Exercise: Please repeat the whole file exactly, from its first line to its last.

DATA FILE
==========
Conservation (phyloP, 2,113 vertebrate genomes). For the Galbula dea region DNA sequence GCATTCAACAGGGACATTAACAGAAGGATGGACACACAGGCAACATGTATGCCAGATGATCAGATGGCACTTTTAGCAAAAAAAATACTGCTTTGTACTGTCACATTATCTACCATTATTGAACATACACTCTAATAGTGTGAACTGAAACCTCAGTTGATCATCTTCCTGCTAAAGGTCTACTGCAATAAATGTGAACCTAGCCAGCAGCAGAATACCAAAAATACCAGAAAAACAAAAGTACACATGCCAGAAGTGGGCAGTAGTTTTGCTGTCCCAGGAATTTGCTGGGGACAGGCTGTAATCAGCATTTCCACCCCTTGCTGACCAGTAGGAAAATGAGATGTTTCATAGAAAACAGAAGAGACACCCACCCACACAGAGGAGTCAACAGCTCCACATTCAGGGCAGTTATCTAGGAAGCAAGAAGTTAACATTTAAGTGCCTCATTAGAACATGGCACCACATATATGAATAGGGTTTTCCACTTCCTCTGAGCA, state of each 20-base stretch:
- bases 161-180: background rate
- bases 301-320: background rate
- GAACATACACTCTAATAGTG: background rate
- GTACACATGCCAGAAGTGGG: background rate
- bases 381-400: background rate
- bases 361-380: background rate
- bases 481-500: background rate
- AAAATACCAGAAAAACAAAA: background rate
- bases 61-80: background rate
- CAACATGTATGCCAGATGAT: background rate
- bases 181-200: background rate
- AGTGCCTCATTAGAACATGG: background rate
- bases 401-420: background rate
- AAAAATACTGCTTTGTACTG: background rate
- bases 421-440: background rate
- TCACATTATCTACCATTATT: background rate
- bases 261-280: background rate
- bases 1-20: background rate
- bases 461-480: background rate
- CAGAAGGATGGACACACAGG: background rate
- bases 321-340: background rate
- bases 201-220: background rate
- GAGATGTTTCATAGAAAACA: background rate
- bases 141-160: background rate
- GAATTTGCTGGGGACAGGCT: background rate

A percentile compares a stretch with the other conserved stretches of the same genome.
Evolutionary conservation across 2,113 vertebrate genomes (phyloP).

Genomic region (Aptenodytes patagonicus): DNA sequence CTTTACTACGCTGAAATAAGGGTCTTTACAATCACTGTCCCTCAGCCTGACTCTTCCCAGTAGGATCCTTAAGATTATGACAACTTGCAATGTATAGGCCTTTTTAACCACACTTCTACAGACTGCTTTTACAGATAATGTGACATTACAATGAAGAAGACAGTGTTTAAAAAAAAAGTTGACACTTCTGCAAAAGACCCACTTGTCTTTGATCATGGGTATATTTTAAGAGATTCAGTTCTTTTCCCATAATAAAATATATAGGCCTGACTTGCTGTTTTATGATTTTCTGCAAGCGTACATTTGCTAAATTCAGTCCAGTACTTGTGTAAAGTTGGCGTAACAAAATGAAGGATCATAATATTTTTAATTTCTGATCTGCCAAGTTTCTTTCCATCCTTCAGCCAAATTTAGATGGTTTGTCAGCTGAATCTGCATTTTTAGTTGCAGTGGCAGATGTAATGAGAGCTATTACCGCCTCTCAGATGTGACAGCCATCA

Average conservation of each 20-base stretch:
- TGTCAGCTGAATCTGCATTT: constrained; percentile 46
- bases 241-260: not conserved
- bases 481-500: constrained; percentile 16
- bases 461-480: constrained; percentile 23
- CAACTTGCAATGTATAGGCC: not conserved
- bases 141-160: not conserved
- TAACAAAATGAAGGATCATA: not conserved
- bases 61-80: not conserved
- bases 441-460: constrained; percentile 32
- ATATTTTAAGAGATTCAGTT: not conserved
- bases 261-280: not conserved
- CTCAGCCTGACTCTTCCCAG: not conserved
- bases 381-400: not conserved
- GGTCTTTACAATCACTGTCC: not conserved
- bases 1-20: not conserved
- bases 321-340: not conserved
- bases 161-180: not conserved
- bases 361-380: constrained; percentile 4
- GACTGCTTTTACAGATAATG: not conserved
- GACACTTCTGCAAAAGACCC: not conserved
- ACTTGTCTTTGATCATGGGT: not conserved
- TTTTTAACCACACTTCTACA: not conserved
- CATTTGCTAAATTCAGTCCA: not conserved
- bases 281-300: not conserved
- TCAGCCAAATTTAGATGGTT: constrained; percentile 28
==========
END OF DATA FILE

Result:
Conservation (phyloP, 2,113 vertebrate genomes). For the Galbula dea region DNA sequence GCATTCAACAGGGACATTAACAGAAGGATGGACACACAGGCAACATGTATGCCAGATGATCAGATGGCACTTTTAGCAAAAAAAATACTGCTTTGTACTGTCACATTATCTACCATTATTGAACATACACTCTAATAGTGTGAACTGAAACCTCAGTTGATCATCTTCCTGCTAAAGGTCTACTGCAATAAATGTGAACCTAGCCAGCAGCAGAATACCAAAAATACCAGAAAAACAAAAGTACACATGCCAGAAGTGGGCAGTAGTTTTGCTGTCCCAGGAATTTGCTGGGGACAGGCTGTAATCAGCATTTCCACCCCTTGCTGACCAGTAGGAAAATGAGATGTTTCATAGAAAACAGAAGAGACACCCACCCACACAGAGGAGTCAACAGCTCCACATTCAGGGCAGTTATCTAGGAAGCAAGAAGTTAACATTTAAGTGCCTCATTAGAACATGGCACCACATATATGAATAGGGTTTTCCACTTCCTCTGAGCA, state of each 20-base stretch:
- bases 161-180: background rate
- bases 301-320: background rate
- GAACATACACTCTAATAGTG: background rate
- GTACACATGCCAGAAGTGGG: background rate
- bases 381-400: background rate
- bases 361-380: background rate
- bases 481-500: background rate
- AAAATACCAGAAAAACAAAA: background rate
- bases 61-80: background rate
- CAACATGTATGCCAGATGAT: background rate
- bases 181-200: background rate
- AGTGCCTCATTAGAACATGG: background rate
- bases 401-420: background rate
- AAAAATACTGCTTTGTACTG: background rate
- bases 421-440: background rate
- TCACATTATCTACCATTATT: background rate
- bases 261-280: background rate
- bases 1-20: background rate
- bases 461-480: background rate
- CAGAAGGATGGACACACAGG: background rate
- bases 321-340: background rate
- bases 201-220: background rate
- GAGATGTTTCATAGAAAACA: background rate
- bases 141-160: background rate
- GAATTTGCTGGGGACAGGCT: background rate

A percentile compares a stretch with the other conserved stretches of the same genome.
Evolutionary conservation across 2,113 vertebrate genomes (phyloP).

Genomic region (Aptenodytes patagonicus): DNA sequence CTTTACTACGCTGAAATAAGGGTCTTTACAATCACTGTCCCTCAGCCTGACTCTTCCCAGTAGGATCCTTAAGATTATGACAACTTGCAATGTATAGGCCTTTTTAACCACACTTCTACAGACTGCTTTTACAGATAATGTGACATTACAATGAAGAAGACAGTGTTTAAAAAAAAAGTTGACACTTCTGCAAAAGACCCACTTGTCTTTGATCATGGGTATATTTTAAGAGATTCAGTTCTTTTCCCATAATAAAATATATAGGCCTGACTTGCTGTTTTATGATTTTCTGCAAGCGTACATTTGCTAAATTCAGTCCAGTACTTGTGTAAAGTTGGCGTAACAAAATGAAGGATCATAATATTTTTAATTTCTGATCTGCCAAGTTTCTTTCCATCCTTCAGCCAAATTTAGATGGTTTGTCAGCTGAATCTGCATTTTTAGTTGCAGTGGCAGATGTAATGAGAGCTATTACCGCCTCTCAGATGTGACAGCCATCA

Average conservation of each 20-base stretch:
- TGTCAGCTGAATCTGCATTT: constrained; percentile 46
- bases 241-260: not conserved
- bases 481-500: constrained; percentile 16
- bases 461-480: constrained; percentile 23
- CAACTTGCAATGTATAGGCC: not conserved
- bases 141-160: not conserved
- TAACAAAATGAAGGATCATA: not conserved
- bases 61-80: not conserved
- bases 441-460: constrained; percentile 32
- ATATTTTAAGAGATTCAGTT: not conserved
- bases 261-280: not conserved
- CTCAGCCTGACTCTTCCCAG: not conserved
- bases 381-400: not conserved
- GGTCTTTACAATCACTGTCC: not conserved
- bases 1-20: not conserved
- bases 321-340: not conserved
- bases 161-180: not conserved
- bases 361-380: constrained; percentile 4
- GACTGCTTTTACAGATAATG: not conserved
- GACACTTCTGCAAAAGACCC: not conserved
- ACTTGTCTTTGATCATGGGT: not conserved
- TTTTTAACCACACTTCTACA: not conserved
- CATTTGCTAAATTCAGTCCA: not conserved
- bases 281-300: not conserved
- TCAGCCAAATTTAGATGGTT: constrained; percentile 28